May 21 (back to top)
Workshop 4.
Prospects for multidisciplinary long-term ocean observations
Convenors: Ed Harrison (Pacific Marine Environmental Laboratory, NOAA/PMEL, USA), Richard Lampitt (Southampton Oceanography Centre, UK) and Doug Wallace (IFM-GEOMAR, Germany)

Motivated by the need to understand and measure the ocean’s role for climate, the physical community has made great strides towards implementation of global and regional ocean observing systems both in-situ and space-borne. Despite the introduction, three decades ago, of space-borne sensors for ocean colour, the observing systems for ocean biological and chemical properties are significantly less advanced. The motivation for such systems is strong and growing, given the pressures of marine ecosystems and the ocean’s significance for carbon sources and sinks. The workshop will help to scope the prospects to allow similar progress concerning observation of biogeochemical properties in the oceans. The outcome of the workshop is intended to feed into a white paper to be presented at an international symposium, OCEANOBS09 (, to be held in the fall of 2009. The issues to be addresses follow directly from the principles and practices of GEOSS (Global Earth Observation System of Systems). The 10 year Implementation Plan (adopted February 16, 2005) clearly states that GEOSS “...builds on and adds value to existing Earth observation systems by coordinating their efforts, addressing critical gaps, supporting their interoperability, sharing information, reaching a common understanding of user requirements and improving delivery of information to users.” GEO (Group on Earth Observations) includes 68 member countries, the European Commission, and 46 participating organizations working together to establish GEOSS. With these principles and needs in mind, we invite interest groups, existing observing networks, and individuals to exchange and share their visions for a global ocean observing system that addresses key biogeochemical properties of the marine realm.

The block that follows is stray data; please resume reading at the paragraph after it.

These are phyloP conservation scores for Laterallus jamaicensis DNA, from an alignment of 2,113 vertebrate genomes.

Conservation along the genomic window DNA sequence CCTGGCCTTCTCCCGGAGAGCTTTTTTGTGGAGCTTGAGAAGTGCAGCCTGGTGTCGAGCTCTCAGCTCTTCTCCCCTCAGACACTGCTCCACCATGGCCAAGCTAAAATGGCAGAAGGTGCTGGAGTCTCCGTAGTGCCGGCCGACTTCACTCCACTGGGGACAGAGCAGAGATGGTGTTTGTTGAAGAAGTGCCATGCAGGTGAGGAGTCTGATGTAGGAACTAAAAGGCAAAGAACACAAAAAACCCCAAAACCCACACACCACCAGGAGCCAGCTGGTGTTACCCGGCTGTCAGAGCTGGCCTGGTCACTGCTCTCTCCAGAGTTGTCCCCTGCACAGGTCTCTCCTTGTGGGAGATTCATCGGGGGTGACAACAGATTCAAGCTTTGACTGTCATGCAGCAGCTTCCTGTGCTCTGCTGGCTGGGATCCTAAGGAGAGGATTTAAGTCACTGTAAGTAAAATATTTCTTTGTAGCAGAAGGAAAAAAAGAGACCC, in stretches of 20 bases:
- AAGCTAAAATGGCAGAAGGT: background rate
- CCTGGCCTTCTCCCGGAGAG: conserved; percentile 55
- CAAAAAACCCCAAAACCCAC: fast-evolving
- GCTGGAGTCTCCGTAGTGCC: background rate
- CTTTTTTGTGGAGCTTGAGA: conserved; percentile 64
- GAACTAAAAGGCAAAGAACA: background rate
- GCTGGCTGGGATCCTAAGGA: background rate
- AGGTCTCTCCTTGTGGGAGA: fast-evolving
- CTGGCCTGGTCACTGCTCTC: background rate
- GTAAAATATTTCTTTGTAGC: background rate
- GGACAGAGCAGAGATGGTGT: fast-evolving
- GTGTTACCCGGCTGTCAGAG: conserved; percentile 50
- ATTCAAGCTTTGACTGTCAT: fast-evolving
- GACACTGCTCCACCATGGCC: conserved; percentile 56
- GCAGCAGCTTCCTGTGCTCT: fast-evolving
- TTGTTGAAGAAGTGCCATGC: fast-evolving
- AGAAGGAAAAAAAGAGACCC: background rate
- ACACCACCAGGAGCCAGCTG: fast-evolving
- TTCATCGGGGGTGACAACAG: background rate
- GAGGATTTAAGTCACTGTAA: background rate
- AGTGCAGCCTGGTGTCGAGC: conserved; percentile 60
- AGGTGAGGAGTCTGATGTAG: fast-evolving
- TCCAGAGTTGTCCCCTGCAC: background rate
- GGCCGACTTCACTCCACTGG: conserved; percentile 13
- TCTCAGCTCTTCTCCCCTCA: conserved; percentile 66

Workshop 5. Cod and future climate change (CANCELLED)
May 18 (back to top)
Workshop 6. Storm surges and flooding in the Baltic Sea

Convenors: Aleksander Toompuu (Tallinn University of Technology, Estonia), Evgueni Kulikov (Shirshov Institute of Oceanology of the Russian Academy of Sciences, Russia) and Josef Cherniawsky (Institute of Ocean Sciences, Fisheries and Oceans Canada)